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What you need to know about your credit score

 

You don’t want to end up with a mark next to your name because of a short-term drop in cash flow.

And you don’t want a poor credit record to prevent you from being able to borrow when you really need to. Managed well, store cards, credit cards and personal loans are great products to have access to.

Know your credit score

South African credit bureaus will provide you with 1 free credit report per year, and all bureaus belonging to SA’s Credit Bureau Association agreed to provide consumers with free access to their credit reports during the Covid-19 lockdown, too.

You can find a list of SA credit bureaus at the Credit Bureau Association website, with links to their individual sites. Choose a bureau, and all you need to do is create an account, provide details like your ID number, and you’ll receive your report within a few minutes.

 

Understand your credit score

The score on your credit report tells you how willing lenders will be to give you credit. The scale sometimes differs depending on the credit bureau, but high numbers mean an excellent, good or favourable record. Lower scores reflect average, below-average, unfavourable and poor records.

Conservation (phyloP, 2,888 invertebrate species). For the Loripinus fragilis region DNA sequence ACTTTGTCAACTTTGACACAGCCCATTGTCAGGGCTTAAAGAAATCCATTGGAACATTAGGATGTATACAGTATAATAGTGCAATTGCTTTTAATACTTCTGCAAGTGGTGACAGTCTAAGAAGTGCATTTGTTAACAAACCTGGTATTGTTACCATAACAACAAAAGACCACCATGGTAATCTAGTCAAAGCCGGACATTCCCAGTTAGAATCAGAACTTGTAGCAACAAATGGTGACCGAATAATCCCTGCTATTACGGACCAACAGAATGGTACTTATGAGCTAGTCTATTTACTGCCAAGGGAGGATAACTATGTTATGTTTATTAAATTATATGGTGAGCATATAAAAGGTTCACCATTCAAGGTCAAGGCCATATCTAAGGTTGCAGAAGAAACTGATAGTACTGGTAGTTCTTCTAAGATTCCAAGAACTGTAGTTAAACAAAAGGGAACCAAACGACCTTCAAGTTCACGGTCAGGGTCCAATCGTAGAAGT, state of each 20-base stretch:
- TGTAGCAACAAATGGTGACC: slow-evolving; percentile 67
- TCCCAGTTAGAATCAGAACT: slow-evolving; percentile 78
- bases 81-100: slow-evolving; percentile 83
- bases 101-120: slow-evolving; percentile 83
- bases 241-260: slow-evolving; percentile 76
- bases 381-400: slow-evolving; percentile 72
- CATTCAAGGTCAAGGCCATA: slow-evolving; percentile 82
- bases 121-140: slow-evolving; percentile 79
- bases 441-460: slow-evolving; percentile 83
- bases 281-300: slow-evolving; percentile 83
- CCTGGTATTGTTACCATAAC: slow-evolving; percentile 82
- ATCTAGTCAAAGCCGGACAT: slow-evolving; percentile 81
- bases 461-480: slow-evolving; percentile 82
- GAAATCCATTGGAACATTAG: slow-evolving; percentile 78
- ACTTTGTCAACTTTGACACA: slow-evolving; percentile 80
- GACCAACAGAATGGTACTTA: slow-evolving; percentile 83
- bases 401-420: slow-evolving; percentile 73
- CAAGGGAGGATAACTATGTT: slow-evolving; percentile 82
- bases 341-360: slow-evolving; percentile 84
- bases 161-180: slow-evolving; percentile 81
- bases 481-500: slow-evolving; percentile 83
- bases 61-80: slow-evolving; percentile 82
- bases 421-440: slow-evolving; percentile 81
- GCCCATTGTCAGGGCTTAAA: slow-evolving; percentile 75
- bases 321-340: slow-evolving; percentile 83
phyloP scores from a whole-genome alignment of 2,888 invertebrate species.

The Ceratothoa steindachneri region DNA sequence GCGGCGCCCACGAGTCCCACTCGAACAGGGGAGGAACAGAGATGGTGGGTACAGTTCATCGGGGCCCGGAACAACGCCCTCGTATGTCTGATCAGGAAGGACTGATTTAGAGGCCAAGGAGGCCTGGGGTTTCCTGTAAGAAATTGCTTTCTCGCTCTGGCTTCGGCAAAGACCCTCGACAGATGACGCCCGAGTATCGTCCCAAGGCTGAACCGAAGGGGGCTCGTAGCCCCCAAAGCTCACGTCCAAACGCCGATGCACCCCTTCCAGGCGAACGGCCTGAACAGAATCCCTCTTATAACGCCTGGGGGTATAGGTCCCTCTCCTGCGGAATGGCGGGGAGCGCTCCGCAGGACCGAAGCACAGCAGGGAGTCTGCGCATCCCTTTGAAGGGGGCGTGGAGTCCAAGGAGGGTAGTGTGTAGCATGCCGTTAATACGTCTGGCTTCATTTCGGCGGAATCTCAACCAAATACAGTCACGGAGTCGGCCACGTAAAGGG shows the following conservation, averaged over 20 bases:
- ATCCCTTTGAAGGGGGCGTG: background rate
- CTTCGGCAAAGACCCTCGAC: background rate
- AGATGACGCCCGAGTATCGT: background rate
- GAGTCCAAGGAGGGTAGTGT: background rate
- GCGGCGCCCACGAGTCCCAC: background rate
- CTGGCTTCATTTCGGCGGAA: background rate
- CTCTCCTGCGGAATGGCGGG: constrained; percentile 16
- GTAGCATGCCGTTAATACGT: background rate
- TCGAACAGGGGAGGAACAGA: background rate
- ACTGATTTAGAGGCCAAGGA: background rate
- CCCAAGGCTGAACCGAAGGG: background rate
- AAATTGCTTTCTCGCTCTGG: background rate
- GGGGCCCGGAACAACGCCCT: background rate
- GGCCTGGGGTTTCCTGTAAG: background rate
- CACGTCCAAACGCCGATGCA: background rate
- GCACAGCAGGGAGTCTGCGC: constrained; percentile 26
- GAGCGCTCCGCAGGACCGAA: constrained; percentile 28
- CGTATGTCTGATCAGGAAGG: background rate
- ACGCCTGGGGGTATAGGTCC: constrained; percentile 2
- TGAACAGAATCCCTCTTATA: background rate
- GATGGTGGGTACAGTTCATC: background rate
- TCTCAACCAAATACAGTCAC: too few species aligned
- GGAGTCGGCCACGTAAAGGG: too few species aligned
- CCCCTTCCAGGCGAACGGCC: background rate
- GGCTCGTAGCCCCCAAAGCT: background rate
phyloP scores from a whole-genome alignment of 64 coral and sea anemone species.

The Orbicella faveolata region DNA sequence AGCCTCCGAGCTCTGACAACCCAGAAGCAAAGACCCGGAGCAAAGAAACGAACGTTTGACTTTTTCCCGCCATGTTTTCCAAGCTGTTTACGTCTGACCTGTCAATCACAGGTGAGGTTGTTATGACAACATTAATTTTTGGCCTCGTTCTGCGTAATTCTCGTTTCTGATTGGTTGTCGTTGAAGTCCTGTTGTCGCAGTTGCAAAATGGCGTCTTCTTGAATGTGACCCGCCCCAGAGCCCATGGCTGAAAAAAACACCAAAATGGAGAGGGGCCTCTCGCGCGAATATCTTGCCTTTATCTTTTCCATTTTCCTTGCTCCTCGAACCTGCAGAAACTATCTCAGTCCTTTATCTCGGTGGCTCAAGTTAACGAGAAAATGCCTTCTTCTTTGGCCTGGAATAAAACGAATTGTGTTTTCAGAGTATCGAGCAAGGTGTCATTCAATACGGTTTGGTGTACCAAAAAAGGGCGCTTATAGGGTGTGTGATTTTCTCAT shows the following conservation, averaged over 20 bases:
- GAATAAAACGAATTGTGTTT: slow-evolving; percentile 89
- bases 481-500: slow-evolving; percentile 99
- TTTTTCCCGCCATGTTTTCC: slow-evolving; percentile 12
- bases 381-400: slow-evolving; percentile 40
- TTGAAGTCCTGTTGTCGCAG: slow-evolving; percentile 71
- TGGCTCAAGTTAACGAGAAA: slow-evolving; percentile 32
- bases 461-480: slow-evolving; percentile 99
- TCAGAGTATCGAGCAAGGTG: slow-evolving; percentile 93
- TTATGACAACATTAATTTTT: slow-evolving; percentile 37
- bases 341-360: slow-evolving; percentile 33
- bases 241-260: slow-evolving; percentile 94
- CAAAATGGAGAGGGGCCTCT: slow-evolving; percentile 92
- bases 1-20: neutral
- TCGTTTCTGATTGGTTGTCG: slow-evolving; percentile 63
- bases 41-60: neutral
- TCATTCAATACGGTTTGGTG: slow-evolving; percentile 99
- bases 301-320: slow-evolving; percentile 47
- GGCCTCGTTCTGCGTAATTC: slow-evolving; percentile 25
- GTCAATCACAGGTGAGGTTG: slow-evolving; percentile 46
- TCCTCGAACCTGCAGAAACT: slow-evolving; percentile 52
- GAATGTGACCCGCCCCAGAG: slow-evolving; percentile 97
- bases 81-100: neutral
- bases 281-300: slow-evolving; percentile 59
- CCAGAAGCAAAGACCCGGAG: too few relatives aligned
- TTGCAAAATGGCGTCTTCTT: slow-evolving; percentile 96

Look out for the Credit Summary section of the report. This will show you which factors impact your score, judgments, notices (for unpaid accounts) and defaults linked to your profile.

If you don’t have a long credit history, or don’t have many credit accounts, your credit report might not give you a numerical score. But don’t worry, you can always build your score.

Try taking out a store card with a small balance. Or get a cellphone or data contract. The important thing in building your score, is to always make your payments on time.

What affects your score?

There are some obvious things that affect your score, and some less obvious ones that you should know about.

First off, if you miss payments or pay late, you won’t be looked on favourably. Also, if the amount of debt you have is high in relation to your income – especially short-term credit – then you might be considered too much of a risk.

Less obvious reasons are if you don’t yet have a long enough credit history on which to base an assessment.

You also have to keep in mind that multiple loan applications could affect your credit score. It all depends on which credit bureau is assessing you.

Some bureaus will lower your score for every enquiry, while another ignores multiple enquiries if they are all made in a week. Yet another has removed credit score enquiries from their ratings completely.

Before checking your own score, you may want to contact a bureau by email first and check their policy on this – making sure your enquiry won’t lower your credit score all by itself.

Fair or not, the theory is that more credit report enquiries could mean you’re shopping around for more credit – which could become a problem if you can’t repay in the future.

Or it might mean lenders are doing more checks on you, implying that they think you might not be able to keep up repayments on existing debt.

At the end of the day, all legitimate lenders will check your credit score at the bureaus, so make sure that yours is always in good shape.